The War in Afghanistan
This page is currently under revision. Historical facts are below for reference.
- 1196 U.S. troops have been killed in Afghanistan since 2001. It took 2,520 days for the war to take 500 American lives; it took just 627 days for it to take the next 500.
- The United States has spent $285 billion on war in Afghanistan. $100 billion this year alone.
- The War in Afghanistan is the longest war in U.S. history.
- Last October the President's National Security Advisor, Gen. Jim Jones, estimated there were 100 al Qaeda in Afghanistan. This June, CIA Director Leon Panetta estimated there could be as few as 50 al Qaeda left in Afghanistan.
- A majority of Afghans want the United States to leave their country and see us as occupiers. After the recent US military offensive in Marja, 71% of residents said they wanted NATO forces to leave - a higher percetage tha before the operation begain.
- A December 2009 study by the US Army in Kandahar found 94% of the local people support reconciliation between the Afghan government and the Taliban.
- The Karzai regime is fraught with corruption and Afghanistan has been ranked the second most corrupt nation in the world. A study by the United Nations found that corruption accounts for nearly 25% of Afghanistan's GDP. According to Integrity Watch Afghanistan, corruption has doubled since 2007.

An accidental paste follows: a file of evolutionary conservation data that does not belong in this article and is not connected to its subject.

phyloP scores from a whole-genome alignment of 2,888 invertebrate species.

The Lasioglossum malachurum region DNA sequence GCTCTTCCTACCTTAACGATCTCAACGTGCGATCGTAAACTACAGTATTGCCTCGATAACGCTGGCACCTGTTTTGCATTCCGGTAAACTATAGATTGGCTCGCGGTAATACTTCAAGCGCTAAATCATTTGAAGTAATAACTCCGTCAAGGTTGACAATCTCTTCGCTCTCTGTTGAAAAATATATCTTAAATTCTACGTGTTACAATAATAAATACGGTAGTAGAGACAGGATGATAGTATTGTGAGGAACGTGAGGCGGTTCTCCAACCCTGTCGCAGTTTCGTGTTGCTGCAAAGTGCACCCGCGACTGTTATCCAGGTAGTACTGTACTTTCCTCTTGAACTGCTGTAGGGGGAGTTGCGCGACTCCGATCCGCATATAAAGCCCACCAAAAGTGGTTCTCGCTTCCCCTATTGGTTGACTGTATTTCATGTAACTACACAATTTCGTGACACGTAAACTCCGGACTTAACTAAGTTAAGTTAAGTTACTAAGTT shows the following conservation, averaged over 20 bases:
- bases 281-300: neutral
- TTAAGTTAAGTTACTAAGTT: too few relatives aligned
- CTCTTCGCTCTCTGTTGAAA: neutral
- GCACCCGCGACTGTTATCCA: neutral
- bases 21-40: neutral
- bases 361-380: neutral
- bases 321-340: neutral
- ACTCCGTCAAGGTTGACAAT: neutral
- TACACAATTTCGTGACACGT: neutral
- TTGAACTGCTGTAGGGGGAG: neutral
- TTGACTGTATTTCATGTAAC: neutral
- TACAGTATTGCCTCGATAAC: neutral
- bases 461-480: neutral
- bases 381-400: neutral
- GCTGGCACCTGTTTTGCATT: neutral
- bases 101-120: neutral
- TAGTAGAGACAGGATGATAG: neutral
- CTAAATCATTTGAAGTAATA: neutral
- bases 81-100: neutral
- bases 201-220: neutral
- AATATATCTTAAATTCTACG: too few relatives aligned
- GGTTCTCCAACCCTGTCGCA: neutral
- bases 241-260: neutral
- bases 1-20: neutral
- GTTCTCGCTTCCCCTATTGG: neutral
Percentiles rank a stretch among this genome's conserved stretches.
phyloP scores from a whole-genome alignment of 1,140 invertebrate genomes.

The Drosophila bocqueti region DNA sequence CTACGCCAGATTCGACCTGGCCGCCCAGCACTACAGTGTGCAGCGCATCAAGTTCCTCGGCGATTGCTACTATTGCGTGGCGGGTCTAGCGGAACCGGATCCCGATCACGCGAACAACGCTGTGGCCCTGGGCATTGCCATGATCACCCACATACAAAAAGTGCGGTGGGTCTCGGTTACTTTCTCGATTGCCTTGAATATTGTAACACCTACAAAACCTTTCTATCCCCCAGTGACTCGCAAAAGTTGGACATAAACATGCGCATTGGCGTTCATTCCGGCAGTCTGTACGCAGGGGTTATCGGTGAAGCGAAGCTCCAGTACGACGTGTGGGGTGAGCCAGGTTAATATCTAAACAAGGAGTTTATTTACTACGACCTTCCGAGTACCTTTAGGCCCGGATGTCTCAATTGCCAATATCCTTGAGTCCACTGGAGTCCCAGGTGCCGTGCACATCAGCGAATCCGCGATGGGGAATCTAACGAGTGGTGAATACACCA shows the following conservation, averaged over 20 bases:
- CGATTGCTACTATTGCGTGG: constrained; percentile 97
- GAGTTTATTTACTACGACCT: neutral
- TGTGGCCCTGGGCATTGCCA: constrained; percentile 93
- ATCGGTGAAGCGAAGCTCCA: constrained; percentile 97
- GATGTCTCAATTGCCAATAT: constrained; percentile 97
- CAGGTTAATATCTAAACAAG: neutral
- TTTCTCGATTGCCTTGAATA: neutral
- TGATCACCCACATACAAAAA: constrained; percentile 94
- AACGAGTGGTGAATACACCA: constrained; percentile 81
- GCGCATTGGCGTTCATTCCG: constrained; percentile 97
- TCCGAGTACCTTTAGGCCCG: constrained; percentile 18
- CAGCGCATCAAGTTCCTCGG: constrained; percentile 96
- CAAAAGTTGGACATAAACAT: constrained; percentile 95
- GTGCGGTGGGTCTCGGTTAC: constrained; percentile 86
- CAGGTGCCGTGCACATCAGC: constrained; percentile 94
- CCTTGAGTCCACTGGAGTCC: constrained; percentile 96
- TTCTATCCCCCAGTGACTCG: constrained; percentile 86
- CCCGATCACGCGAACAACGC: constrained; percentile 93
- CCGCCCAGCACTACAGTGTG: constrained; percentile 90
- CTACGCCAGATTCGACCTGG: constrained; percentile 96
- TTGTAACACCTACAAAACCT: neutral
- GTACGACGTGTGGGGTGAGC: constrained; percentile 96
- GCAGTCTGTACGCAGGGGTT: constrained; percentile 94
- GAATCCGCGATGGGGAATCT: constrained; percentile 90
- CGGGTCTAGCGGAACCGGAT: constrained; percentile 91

Recent Polls Show:
- 65% of Americans want the United States to begin withdrawal from Afghanistan no later than July 2011.
- 60% think the US should stick to withdrawal beginning in July 2011 even if the country is still as unstable as it is today.
- 55% think that if Congress and the President have to reduce government spending, it should reduce spending on the wars in Afghanistan and Iraq.
About the War in Afghanistan
The war in Afghanistan began on Oct. 7, 2001. It was started in retaliation to the al Qaeda backed terrorist attacks on September 11, 2001. The Bush administration's justification for the war at that time was that Afghanistan had become a safe haven for al Qaeda. Afghanistan, at the time, was ruled by the Taliban, which had come to power after decades of warfare and civil unrest. The U.S. kicked the Taliban out, and installed a national government. Since then, the U.S. has been bogged down in a quagmire of epic proportions.
During President Barack Obama's campaign for president in 2008, seven years after the war began, he argued that Afghanistan was the "right" war. He was elected President and went on to push for an escalation of 21,000 and then another 30,000 troops in Afghanistan. In announcing his second surge of troops in December of 2009, Obama said troops would begin to come home in July 2011. The president and others in his administration have since undercut that promise, saying that date is simply the time when a "process begins." Depending on conditions in Afghanistan, we might not bring any troops home at the beginning of that "withdrawal." Our military commitment to the corrupt Government in Afghansitan remains open-ended.
Conditions in Afghanistan are only getting worse. Increasing the US troop presence has resulted in the deadliest months of the war in Afghanistan, and the much touted first operation of the surge in Marjah only increased Afghan opposition to our presence there. it's time to end the war in Afghanistan